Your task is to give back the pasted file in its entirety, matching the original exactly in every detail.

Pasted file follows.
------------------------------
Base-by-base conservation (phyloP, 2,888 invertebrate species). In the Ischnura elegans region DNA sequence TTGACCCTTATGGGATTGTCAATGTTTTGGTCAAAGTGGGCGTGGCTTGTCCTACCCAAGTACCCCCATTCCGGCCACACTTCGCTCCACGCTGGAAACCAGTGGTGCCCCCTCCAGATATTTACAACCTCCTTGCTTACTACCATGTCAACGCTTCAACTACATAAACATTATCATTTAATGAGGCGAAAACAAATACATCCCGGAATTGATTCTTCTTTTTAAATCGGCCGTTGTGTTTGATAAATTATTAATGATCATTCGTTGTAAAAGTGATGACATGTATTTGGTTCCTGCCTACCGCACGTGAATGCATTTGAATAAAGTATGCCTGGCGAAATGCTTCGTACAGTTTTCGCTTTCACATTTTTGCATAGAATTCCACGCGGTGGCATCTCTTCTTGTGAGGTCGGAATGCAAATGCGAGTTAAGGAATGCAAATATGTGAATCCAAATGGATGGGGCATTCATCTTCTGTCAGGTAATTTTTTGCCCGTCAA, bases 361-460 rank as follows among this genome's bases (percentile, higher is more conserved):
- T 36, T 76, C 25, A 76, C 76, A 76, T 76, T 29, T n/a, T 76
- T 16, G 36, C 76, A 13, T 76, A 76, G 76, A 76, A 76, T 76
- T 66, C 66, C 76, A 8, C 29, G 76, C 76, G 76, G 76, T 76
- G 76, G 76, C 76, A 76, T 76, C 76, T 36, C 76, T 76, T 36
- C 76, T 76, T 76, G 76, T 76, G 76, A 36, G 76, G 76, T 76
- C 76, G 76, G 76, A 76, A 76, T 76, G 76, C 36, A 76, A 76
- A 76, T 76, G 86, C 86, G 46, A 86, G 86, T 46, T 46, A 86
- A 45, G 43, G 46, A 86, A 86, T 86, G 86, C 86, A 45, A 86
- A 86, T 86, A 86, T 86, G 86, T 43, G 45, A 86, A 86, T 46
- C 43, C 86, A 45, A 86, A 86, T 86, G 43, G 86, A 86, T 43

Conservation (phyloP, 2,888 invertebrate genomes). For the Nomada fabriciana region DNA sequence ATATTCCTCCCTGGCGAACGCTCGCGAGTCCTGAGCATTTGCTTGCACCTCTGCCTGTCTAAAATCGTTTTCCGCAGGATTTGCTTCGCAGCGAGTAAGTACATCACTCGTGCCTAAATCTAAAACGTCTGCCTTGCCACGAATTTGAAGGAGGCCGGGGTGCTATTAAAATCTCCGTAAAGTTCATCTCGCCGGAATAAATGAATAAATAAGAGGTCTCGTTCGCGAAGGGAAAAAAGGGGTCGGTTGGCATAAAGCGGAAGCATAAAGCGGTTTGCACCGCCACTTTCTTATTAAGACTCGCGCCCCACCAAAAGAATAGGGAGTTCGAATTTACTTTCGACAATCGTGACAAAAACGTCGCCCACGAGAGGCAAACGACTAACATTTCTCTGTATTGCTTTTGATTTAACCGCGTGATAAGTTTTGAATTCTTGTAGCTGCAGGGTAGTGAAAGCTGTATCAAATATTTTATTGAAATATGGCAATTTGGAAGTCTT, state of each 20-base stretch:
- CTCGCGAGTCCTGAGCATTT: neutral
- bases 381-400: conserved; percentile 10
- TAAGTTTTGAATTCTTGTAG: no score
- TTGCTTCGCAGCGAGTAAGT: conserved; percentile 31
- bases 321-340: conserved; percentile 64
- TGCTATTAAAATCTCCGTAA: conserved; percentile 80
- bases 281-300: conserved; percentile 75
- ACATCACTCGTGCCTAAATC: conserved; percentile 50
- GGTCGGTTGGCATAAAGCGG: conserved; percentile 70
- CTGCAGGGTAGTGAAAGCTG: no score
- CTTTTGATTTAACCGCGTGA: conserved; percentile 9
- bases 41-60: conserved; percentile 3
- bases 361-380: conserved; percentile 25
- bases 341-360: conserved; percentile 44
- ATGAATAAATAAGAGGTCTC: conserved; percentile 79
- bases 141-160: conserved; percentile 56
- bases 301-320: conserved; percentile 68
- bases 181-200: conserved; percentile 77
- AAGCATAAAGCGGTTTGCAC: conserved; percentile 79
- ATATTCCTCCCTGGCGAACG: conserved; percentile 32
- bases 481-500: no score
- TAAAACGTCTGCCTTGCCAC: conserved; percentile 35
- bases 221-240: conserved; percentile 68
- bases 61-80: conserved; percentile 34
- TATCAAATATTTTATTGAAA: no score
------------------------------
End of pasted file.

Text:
Base-by-base conservation (phyloP, 2,888 invertebrate species). In the Ischnura elegans region DNA sequence TTGACCCTTATGGGATTGTCAATGTTTTGGTCAAAGTGGGCGTGGCTTGTCCTACCCAAGTACCCCCATTCCGGCCACACTTCGCTCCACGCTGGAAACCAGTGGTGCCCCCTCCAGATATTTACAACCTCCTTGCTTACTACCATGTCAACGCTTCAACTACATAAACATTATCATTTAATGAGGCGAAAACAAATACATCCCGGAATTGATTCTTCTTTTTAAATCGGCCGTTGTGTTTGATAAATTATTAATGATCATTCGTTGTAAAAGTGATGACATGTATTTGGTTCCTGCCTACCGCACGTGAATGCATTTGAATAAAGTATGCCTGGCGAAATGCTTCGTACAGTTTTCGCTTTCACATTTTTGCATAGAATTCCACGCGGTGGCATCTCTTCTTGTGAGGTCGGAATGCAAATGCGAGTTAAGGAATGCAAATATGTGAATCCAAATGGATGGGGCATTCATCTTCTGTCAGGTAATTTTTTGCCCGTCAA, bases 361-460 rank as follows among this genome's bases (percentile, higher is more conserved):
- T 36, T 76, C 25, A 76, C 76, A 76, T 76, T 29, T n/a, T 76
- T 16, G 36, C 76, A 13, T 76, A 76, G 76, A 76, A 76, T 76
- T 66, C 66, C 76, A 8, C 29, G 76, C 76, G 76, G 76, T 76
- G 76, G 76, C 76, A 76, T 76, C 76, T 36, C 76, T 76, T 36
- C 76, T 76, T 76, G 76, T 76, G 76, A 36, G 76, G 76, T 76
- C 76, G 76, G 76, A 76, A 76, T 76, G 76, C 36, A 76, A 76
- A 76, T 76, G 86, C 86, G 46, A 86, G 86, T 46, T 46, A 86
- A 45, G 43, G 46, A 86, A 86, T 86, G 86, C 86, A 45, A 86
- A 86, T 86, A 86, T 86, G 86, T 43, G 45, A 86, A 86, T 46
- C 43, C 86, A 45, A 86, A 86, T 86, G 43, G 86, A 86, T 43

Conservation (phyloP, 2,888 invertebrate genomes). For the Nomada fabriciana region DNA sequence ATATTCCTCCCTGGCGAACGCTCGCGAGTCCTGAGCATTTGCTTGCACCTCTGCCTGTCTAAAATCGTTTTCCGCAGGATTTGCTTCGCAGCGAGTAAGTACATCACTCGTGCCTAAATCTAAAACGTCTGCCTTGCCACGAATTTGAAGGAGGCCGGGGTGCTATTAAAATCTCCGTAAAGTTCATCTCGCCGGAATAAATGAATAAATAAGAGGTCTCGTTCGCGAAGGGAAAAAAGGGGTCGGTTGGCATAAAGCGGAAGCATAAAGCGGTTTGCACCGCCACTTTCTTATTAAGACTCGCGCCCCACCAAAAGAATAGGGAGTTCGAATTTACTTTCGACAATCGTGACAAAAACGTCGCCCACGAGAGGCAAACGACTAACATTTCTCTGTATTGCTTTTGATTTAACCGCGTGATAAGTTTTGAATTCTTGTAGCTGCAGGGTAGTGAAAGCTGTATCAAATATTTTATTGAAATATGGCAATTTGGAAGTCTT, state of each 20-base stretch:
- CTCGCGAGTCCTGAGCATTT: neutral
- bases 381-400: conserved; percentile 10
- TAAGTTTTGAATTCTTGTAG: no score
- TTGCTTCGCAGCGAGTAAGT: conserved; percentile 31
- bases 321-340: conserved; percentile 64
- TGCTATTAAAATCTCCGTAA: conserved; percentile 80
- bases 281-300: conserved; percentile 75
- ACATCACTCGTGCCTAAATC: conserved; percentile 50
- GGTCGGTTGGCATAAAGCGG: conserved; percentile 70
- CTGCAGGGTAGTGAAAGCTG: no score
- CTTTTGATTTAACCGCGTGA: conserved; percentile 9
- bases 41-60: conserved; percentile 3
- bases 361-380: conserved; percentile 25
- bases 341-360: conserved; percentile 44
- ATGAATAAATAAGAGGTCTC: conserved; percentile 79
- bases 141-160: conserved; percentile 56
- bases 301-320: conserved; percentile 68
- bases 181-200: conserved; percentile 77
- AAGCATAAAGCGGTTTGCAC: conserved; percentile 79
- ATATTCCTCCCTGGCGAACG: conserved; percentile 32
- bases 481-500: no score
- TAAAACGTCTGCCTTGCCAC: conserved; percentile 35
- bases 221-240: conserved; percentile 68
- bases 61-80: conserved; percentile 34
- TATCAAATATTTTATTGAAA: no score